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Apple achieves anticipated double-digit growth

Units, profits, revenues -- all up in Q1 2000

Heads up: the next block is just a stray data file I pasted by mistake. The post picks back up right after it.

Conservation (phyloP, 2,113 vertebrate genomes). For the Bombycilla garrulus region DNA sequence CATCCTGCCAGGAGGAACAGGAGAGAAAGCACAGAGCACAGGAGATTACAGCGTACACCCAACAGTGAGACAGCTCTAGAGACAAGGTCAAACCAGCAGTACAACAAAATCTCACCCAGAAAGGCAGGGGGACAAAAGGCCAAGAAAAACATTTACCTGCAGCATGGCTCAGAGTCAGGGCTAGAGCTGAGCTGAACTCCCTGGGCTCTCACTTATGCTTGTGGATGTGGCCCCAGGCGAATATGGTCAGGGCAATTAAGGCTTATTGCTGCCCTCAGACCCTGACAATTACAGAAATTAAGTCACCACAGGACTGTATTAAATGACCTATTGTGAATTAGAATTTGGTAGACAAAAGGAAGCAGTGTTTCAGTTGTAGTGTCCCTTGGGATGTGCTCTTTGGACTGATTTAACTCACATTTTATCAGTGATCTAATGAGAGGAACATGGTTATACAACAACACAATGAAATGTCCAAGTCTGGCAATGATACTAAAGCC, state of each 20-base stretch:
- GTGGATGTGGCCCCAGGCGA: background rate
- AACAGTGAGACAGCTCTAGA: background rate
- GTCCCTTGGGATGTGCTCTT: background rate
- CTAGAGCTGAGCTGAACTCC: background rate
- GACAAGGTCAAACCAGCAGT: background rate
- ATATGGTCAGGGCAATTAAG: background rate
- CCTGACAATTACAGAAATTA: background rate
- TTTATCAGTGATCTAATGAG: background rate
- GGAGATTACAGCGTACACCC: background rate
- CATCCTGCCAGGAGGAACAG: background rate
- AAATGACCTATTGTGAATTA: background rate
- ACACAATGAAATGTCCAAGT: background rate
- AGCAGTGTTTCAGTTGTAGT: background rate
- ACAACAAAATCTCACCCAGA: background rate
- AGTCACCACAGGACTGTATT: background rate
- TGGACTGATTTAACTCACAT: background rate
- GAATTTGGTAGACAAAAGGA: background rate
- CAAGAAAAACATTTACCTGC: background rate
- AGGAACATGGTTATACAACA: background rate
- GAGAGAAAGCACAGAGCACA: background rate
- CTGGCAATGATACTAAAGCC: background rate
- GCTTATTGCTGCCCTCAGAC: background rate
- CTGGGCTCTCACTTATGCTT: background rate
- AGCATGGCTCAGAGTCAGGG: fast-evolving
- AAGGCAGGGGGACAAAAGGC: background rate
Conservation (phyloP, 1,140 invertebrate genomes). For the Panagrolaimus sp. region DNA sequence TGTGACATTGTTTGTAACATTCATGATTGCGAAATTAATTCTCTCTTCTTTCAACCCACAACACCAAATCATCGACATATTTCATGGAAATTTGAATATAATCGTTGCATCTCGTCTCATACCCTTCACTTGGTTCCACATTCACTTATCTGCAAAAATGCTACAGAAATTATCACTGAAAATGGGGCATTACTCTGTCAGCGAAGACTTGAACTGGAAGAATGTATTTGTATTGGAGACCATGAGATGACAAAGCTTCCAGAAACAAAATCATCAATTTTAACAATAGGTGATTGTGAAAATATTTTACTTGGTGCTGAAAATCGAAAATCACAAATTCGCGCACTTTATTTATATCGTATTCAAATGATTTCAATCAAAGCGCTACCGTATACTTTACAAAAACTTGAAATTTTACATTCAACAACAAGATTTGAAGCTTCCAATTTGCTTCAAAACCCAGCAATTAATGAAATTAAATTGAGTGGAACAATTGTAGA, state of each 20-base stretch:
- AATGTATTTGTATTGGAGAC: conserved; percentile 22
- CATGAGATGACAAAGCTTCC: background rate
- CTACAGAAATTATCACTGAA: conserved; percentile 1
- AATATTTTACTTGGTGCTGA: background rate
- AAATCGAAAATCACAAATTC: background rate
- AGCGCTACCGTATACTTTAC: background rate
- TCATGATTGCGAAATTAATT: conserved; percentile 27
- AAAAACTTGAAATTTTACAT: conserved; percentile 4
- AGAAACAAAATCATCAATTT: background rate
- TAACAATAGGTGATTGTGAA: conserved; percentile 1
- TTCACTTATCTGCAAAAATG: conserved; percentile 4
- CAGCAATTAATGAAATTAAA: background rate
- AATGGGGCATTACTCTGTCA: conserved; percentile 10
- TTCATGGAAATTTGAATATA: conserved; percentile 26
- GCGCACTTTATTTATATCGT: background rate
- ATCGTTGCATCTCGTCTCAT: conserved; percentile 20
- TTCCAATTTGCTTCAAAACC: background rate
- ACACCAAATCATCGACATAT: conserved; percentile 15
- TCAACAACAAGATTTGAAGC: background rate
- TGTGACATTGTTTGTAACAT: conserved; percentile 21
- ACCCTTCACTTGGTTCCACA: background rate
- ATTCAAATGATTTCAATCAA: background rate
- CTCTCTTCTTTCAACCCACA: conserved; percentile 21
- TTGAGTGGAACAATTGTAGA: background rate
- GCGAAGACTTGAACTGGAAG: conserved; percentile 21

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Apple CFO Fred Anderson's prediction that the company would achieve double-figure growth during its first quarter of fiscal 2000 proved accurate yesterday when he announced profits of $183 million on revenues of $2.34 billion. Those figures represent increases of 20 per cent and 37 per cent, respectively, on the same period last year. Once again, Apple sold off a heap of ARM shares, though for once the sale did little to inflate the company's net profit. Some $101 million of ARM shares were shifted, offsetting a $6 million restructuring charge and a $90 million "special executive bonus" -- Steve's LearJet, in other words. All that led to a surplus of $5 million, taking the quarter's profit from $178 million to $183 million. During the period, Apple shifted some 1,377,000 Macs, in increase of 46 per cent year on year. The total number of systems shipped includes over 700,000 iMacs and 235,000 iBooks. In other words, 68 per cent of Apple's revenue is nominally coming from the consumer space rather than its traditional professional marketplaces. While that's good for Apple's attempts to remodel itself as a consumer brand, it does mean it's being forced to operate in the toughest sector of the PC market, which probably explains why its gross margins were down from 1999's 28.2 per cent to 25.9 per cent. Increased component costs -- in particular, DRAM -- inflated pre-Christmas air freight charges and weaker-than-expected sales of MacOS 9 were also highlighted by Anderson as factors pulling down Apple's gross margins during the quarter. Apple sold over 350,000 Power Mac G4 machines, thanks to a rather better supply of PowerPC 7400 (aka G4) processors from Motorola during the quarter. That said, sales would have been higher had Motorola fixed the 500MHz speed-limit bug and produced sufficient 500MHz CPUs during the period. Anderson refused to comment on 500MHz G4 availability, so it's still unclear when Apple will ship its proposed 500MHz machine. Meanwhile, the megaHertz gap between Mac and Wintel continues to widen. Looking ahead, Anderson said Apple's recent tie-in with US ISP Earthlink, which will see all US Macs pre-configured to access the Net via Earthlink, should generate $25-35 million of gross profit for the company over the next year. The belated release of the company's next-generation notebook, codenamed Pismo, should grow its professional portable sales. The release of Apple's PalmOS-based handheld should add another new revenue stream to the company's business. ®

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